Sodium hypochlorite is a chemical commonly found in bleach, water purifiers, and cleaning products.
Swallowing sodium hypochlorite can lead to poisoning. Breathing sodium hypochlorite fumes may also cause poisoning, especially if the product is mixed with ammonia.
This is for information only and not for use in the treatment or management of an actual poison exposure. If you have an exposure, you should call your local emergency number (such as 911) or a local poison control center at 1-800-222-1222.
Bleach; Clorox; Carrel-Dakin solution
- Chemical used to add chlorine to swimming pools
- Some bleaching solutions
- Water purifiers
Note: This list may not be all inclusive.
Watered-down (diluted) sodium hypochlorite generally causes only mild stomach irritation. Swallowing larger amounts can cause more serious symptoms.
NEVER mix ammonia with sodium hypochlorite (bleach or bleach-containing products). This common household error produces a toxic gas that can cause choking and serious breathing problems.
Symptoms of sodium hypochlorite poisoning may include:
- Airways and lungs
- Coughing (from the fumes)
- Eyes, ears, nose, mouth, and throat
- Burning, red eyes
- Gagging sensation
- Pain in the mouth
- Pain in the throat
- Possible burns on esophagus
- Heart and blood vessels
- Chest pain
- Low blood pressure
- Slow heartbeat
- Nervous system
- Irritation of the exposed area
- Stomach and intestines
- Stomach or abdominal pain
Seek immediate medical help. DO NOT make a person throw up unless told to do so by Poison Control or a health care professional.
If the chemical is on the skin or in the eyes, flush with lots of water for at least 15 minutes.
If the chemical was swallowed, immediately give the person water or milk, unless instructed otherwise by a health care provider. DO NOT give water or milk if the patient is having symptoms (such as vomiting, convulsions, or a decreased level of alertness) that make it hard to swallow.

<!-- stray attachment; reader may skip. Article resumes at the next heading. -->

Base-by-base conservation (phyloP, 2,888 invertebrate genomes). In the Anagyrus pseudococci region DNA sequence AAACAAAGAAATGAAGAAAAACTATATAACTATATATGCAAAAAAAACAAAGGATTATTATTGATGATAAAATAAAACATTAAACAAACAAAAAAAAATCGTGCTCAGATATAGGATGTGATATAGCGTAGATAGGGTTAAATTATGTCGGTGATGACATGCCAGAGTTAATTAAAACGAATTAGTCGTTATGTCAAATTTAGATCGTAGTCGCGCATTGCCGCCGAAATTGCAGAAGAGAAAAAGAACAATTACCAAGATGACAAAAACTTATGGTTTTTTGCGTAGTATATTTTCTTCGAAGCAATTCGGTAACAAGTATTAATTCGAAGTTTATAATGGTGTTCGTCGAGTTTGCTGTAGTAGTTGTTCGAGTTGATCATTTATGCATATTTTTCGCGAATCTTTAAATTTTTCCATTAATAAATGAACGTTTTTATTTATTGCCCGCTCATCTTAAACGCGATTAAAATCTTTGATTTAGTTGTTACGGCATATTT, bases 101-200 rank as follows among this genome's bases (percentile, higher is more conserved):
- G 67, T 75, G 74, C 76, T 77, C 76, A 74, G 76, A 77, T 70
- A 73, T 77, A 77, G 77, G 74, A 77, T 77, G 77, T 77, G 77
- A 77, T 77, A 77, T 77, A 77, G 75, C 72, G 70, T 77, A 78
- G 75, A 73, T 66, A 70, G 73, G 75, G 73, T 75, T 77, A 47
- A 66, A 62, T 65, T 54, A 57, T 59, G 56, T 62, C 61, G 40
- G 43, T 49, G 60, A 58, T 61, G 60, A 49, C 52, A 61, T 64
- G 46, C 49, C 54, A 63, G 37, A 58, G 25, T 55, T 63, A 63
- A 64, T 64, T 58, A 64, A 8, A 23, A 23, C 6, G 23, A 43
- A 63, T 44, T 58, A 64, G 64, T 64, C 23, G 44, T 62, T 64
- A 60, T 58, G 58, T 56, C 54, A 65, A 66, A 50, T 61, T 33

If the person breathed in the poison, immediately move him or her to fresh air.
Before Calling Emergency
Determine the following information:
- The patient’s age, weight, and condition
- The name of the product (ingredients and strengths if known)
- The time it was swallowed
- The amount swallowed
Poison Control, or a local emergency number
In the United States, call 1-800-222-1222 to speak with a local poison control center. This hotline number will let you talk to experts in poisoning. They will give you further instructions.
This is a free and confidential service. You should call if you have any questions about poisoning or poison prevention. It does NOT need to be an emergency. You can call for any reason, 24 hours a day, 7 days a week.
What to expect at the emergency room
The person will be admitted to a hospital. The health care provider will measure and monitor the patient’s vital signs, including temperature, pulse, breathing rate, and blood pressure. Symptoms will be treated as appropriate.
Specific treatment depends on how the poisoning occurred.
For swallowed poison:
- A tube thru the nose into the stomach to empty the stomach (
- Endoscopy — camera down the throat to see burns in the esophagus and the stomach
- Fluids by IV
For inhaled poison, treatment may include:
- Breathing tube
- Bronchoscopy — camera down the throat to see burns in the airways and lungs
For skin exposure, treatment may include:
- Irrigation (washing of the skin), perhaps every few hours for several days
- Skin debridement (surgical removal of burned skin)
- Transfer to a hospital that specializes in burn care
Swallowing , smelling, or touching household bleach will likely not cause any significant problems. However, more severe problems can occur with industrial strength bleach, or mixing bleach with ammonia.
How well a patient does depends on how rapidly the sodium hypochlorite was diluted and neutralized. There is a good chance of recovery if proper treatment is given soon after the poison was swallowed. Without prompt treatment, extensive damage to the mouth, throat, eyes, lungs, esophagus, nose, and stomach are possible, depending on how exposure occurred.